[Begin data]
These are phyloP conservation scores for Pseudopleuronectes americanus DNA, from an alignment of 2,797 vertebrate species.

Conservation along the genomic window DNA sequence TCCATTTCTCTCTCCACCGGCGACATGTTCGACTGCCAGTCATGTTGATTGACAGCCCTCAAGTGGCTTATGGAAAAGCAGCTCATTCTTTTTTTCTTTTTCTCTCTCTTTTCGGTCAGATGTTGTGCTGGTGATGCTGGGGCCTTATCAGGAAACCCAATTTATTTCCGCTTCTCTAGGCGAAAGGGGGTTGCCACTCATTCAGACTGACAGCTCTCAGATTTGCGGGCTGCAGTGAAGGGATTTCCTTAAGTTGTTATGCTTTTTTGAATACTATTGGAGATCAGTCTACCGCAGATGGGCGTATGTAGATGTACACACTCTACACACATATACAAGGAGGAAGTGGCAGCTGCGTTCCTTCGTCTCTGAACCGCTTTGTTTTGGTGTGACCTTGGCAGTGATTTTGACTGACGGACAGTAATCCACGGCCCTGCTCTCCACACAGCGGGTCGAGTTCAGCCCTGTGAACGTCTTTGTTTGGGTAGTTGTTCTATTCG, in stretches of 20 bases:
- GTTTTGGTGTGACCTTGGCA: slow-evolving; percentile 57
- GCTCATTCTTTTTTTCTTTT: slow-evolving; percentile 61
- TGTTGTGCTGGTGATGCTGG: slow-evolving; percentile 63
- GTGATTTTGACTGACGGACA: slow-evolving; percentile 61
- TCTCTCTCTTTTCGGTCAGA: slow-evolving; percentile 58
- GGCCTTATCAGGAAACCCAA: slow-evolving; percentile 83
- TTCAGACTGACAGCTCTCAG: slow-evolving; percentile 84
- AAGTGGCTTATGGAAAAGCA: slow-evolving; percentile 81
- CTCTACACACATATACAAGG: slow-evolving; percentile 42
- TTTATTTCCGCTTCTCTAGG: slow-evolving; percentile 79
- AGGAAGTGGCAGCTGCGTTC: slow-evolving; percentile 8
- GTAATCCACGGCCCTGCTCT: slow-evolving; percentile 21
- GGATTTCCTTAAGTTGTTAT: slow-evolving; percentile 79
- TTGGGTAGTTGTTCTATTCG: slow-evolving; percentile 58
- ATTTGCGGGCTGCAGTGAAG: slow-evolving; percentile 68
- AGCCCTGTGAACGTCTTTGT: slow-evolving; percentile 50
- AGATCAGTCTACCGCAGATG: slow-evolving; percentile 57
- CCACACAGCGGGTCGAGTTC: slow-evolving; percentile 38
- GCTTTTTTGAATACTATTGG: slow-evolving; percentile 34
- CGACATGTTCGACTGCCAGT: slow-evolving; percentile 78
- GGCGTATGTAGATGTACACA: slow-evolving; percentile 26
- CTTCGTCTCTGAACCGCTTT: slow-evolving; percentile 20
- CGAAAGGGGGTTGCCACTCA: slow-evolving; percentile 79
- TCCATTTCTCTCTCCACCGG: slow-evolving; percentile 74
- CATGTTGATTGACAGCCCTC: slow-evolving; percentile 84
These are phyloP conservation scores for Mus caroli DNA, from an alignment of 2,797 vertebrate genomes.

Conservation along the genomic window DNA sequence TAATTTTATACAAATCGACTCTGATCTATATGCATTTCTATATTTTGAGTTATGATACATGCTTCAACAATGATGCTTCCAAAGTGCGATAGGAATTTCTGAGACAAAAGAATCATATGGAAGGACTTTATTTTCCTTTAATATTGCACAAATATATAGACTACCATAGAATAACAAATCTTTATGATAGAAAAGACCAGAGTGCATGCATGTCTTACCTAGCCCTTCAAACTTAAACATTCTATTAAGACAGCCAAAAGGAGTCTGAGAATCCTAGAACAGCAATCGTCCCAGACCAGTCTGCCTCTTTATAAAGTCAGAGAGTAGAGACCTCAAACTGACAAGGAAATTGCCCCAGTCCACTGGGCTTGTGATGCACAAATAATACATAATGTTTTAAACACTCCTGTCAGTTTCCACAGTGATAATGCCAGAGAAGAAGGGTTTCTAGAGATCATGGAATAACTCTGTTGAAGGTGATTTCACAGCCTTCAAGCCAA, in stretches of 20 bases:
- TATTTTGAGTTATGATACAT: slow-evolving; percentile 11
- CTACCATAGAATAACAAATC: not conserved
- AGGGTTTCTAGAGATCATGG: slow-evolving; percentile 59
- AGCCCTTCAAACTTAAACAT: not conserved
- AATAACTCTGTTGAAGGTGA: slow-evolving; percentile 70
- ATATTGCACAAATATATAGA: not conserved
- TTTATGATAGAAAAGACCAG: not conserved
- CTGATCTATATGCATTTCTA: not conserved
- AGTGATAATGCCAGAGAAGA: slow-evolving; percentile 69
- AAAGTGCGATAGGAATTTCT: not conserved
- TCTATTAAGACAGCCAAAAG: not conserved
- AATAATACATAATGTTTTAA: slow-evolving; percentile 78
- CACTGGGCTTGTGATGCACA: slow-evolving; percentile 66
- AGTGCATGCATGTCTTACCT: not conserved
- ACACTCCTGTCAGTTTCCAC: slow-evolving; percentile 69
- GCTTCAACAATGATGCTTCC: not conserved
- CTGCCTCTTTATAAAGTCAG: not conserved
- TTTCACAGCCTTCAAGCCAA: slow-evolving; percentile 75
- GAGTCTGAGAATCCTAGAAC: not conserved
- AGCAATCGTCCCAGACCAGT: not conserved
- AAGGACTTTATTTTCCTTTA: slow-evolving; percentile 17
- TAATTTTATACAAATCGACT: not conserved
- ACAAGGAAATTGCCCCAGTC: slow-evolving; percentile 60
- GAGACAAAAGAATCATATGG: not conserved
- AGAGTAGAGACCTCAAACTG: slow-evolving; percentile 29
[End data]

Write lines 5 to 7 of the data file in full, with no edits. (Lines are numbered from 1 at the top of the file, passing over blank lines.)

- TGTTGTGCTGGTGATGCTGG: slow-evolving; percentile 63
- GTGATTTTGACTGACGGACA: slow-evolving; percentile 61
- TCTCTCTCTTTTCGGTCAGA: slow-evolving; percentile 58